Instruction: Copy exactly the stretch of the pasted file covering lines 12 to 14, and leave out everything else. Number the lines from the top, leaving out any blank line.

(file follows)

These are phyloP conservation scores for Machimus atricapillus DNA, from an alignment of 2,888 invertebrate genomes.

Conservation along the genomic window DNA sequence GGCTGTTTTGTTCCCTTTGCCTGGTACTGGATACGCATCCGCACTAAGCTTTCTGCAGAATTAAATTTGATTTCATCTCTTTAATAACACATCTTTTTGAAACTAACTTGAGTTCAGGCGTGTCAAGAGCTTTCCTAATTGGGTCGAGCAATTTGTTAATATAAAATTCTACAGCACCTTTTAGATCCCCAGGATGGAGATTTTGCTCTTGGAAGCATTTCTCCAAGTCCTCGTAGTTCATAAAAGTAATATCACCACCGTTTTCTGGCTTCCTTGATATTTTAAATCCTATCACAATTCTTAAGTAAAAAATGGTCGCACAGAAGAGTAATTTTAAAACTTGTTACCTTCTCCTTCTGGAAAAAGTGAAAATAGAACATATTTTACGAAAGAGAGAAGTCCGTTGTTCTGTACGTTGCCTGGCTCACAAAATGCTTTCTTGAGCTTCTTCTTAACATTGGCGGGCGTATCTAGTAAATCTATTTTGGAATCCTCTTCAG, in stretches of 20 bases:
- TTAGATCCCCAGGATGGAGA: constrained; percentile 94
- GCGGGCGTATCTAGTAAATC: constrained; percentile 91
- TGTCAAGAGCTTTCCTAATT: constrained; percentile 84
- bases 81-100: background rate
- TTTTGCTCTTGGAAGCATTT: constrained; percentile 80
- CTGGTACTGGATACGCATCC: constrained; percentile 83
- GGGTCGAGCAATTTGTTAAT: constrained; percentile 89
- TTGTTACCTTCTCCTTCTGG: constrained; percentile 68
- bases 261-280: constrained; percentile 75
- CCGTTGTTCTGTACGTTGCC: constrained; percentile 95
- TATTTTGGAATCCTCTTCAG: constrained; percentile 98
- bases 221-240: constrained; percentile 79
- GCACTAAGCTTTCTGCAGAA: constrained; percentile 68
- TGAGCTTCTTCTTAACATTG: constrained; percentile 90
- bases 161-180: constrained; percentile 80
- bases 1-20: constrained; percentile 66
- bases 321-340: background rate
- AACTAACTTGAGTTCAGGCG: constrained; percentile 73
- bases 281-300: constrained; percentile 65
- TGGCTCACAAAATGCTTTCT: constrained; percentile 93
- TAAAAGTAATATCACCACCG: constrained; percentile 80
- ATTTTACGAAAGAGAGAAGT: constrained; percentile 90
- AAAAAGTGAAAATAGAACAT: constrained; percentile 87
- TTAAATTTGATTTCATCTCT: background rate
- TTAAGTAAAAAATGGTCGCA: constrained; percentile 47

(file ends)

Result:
- CCGTTGTTCTGTACGTTGCC: constrained; percentile 95
- TATTTTGGAATCCTCTTCAG: constrained; percentile 98
- bases 221-240: constrained; percentile 79